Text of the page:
   The symptoms clinically significant distress or impairment in
    social, occupational, or other important areas of functioning.
   The symptoms are not due to other mental disorder
Laboratory tests

   Urinary opioid tests: radio-immunoassay, free radical
    assay technique, thin layer chromatography, high
    pressure chromatography, enzyme multiplied immuno-
    assay technique
Treatment of intoxication
   The first task in overdose treatment is to ensure an
    adequate airway.
   Tracheopharyngeal secretions should be aspirated; an
    airway may be inserted.
   Supplementary high flow oxygen should be given.
   Ventilated mechanically as required.
   Naloxone (short half life), the specific opioid antagonist,
    is administered IV at a slow rate initially about 0.8 mg
    per 70 kg of body weight. Initially 2mg followed by
    repeat injectiom in every 5-10 minutes until level of
    conciousness and respiratory rate increases and pupils
    dilate.
Treatment……

 Clonidine (0.1 to 0.3 mg three to four times a day) is
  usually given during the detoxification period or
  withdrawal state to decrease blood pressure.
 Naltrexone (longer half life)100mg PO every alternate
  day
Methadone can be taken orally
 Substitute addictions, longer withdrawal period.
 A daily dosage of 20 to 80 mg is enough to stabilize a
  patient, although daily doses of up to 120 mg have been
  used.
Cannabis-Related Disorders
 Cannabis preparations are obtained from the dried
  leaves and flowers of Indian hemp plant Cannabis sativa,
  an annual herb .
 Marijuana refers to any part of the plant used to induce
  effects , and hashish is the dried resign from the flower
  tips.
Cannabis-Related Disorders

 The primary psychoactive constituent of
  marijuana is delta-9-tetrahydrocannabinol
 When smoked, onset of action is 10-30 mins,
  after ingestion the onset is 1-3 hours
 The cannabis plant has been used in China, India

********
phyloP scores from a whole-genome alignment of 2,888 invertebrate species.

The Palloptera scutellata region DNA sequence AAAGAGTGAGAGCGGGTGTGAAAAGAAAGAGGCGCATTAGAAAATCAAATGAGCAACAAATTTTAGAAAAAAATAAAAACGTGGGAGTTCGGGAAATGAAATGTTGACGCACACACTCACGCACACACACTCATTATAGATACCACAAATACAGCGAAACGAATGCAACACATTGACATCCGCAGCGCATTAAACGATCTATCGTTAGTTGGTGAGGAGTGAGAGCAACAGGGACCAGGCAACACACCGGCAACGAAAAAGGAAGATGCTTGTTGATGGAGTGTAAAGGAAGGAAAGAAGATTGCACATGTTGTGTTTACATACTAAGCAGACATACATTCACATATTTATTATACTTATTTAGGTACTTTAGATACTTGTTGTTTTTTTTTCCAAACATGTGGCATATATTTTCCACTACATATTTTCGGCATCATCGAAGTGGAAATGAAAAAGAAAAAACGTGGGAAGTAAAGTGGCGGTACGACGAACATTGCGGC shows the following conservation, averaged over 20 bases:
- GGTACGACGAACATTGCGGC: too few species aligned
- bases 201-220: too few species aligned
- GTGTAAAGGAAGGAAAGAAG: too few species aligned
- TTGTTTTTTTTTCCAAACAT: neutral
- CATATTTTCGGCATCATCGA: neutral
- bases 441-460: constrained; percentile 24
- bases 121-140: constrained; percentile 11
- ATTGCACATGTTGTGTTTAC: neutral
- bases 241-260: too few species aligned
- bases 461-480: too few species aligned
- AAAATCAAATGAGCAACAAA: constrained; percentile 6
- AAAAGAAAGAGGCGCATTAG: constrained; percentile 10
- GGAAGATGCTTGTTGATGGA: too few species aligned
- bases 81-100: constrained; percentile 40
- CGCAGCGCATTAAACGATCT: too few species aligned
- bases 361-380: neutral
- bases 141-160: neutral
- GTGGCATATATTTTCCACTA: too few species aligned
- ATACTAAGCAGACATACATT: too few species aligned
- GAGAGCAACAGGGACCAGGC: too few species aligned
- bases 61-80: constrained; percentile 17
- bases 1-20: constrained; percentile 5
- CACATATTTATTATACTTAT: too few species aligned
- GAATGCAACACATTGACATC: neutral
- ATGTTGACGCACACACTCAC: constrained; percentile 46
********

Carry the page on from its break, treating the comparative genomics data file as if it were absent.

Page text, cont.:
and the Middle East for approximately 8,000
  years
 About 33% of adults in the United States have
  used marijuana, and approximately 5% use it on
  a regular basis
Clinical Features
   Dilation of the conjunctival blood vessels (red eye) and
    mild tachycardia.
   Orthostatic hypotension
   Dry mouth
   Euphoria, drowsiness, or sedation
    Sensation of slowed time
    Auditory or visual distortions, dissociation, acute
    paranoid psychosis in high dosages.
   Impaired judgment, motor coordination, attention, or
    memory
DSM-IV-TR Diagnostic Criteria for Cannabis
Intoxication
   Impaired motor coordination, euphoria, anxiety,
    sensation of slowed time, impaired judgment,
    social withdrawal.

   Two (or more) of the following signs, developing
    within 2 hours of cannabis use:
    ◦ conjunctival infection
    ◦ increased appetite
    ◦ dry mouth
    ◦ tachycardia
Cannabis induced disorders
•   Psychological dependence is common but
    tolerance and withdrawal symptoms are
    unusual.
•   Cannabis intoxication delirium
•   Cannabis-induced psychotic disorder, with
    delusions
   Cannabis-induced psychotic disorder, with
    hallucinations
   Cannabis-induced anxiety
Complications
   Many reports indicate that long-term cannabis
    use is associated with
    Cerebral atrophy,
   Seizure susceptibility,
   Chromosomal damage,
    Birth defects,
   Impaired immune reactivity,
   Alterations in testosterone concentrations, and
   Dysregulation of menstrual cycles
Treatment
 Serious poisoning from   ingestion is
  extremely rare
 Reassurance or iv diazepam is sufficient
  for drug induced psychossis
 Intravenous fluids for hypotension.
Medical Use of Marijuana
   Nausea secondary to chemotherapy,
   multiple sclerosis (MS)
   chronic pain,
   acquired immune deficiency syndrome (AIDS),
   epilepsy, and
   Glaucoma
THANK YOU !
K YOU !

								
To top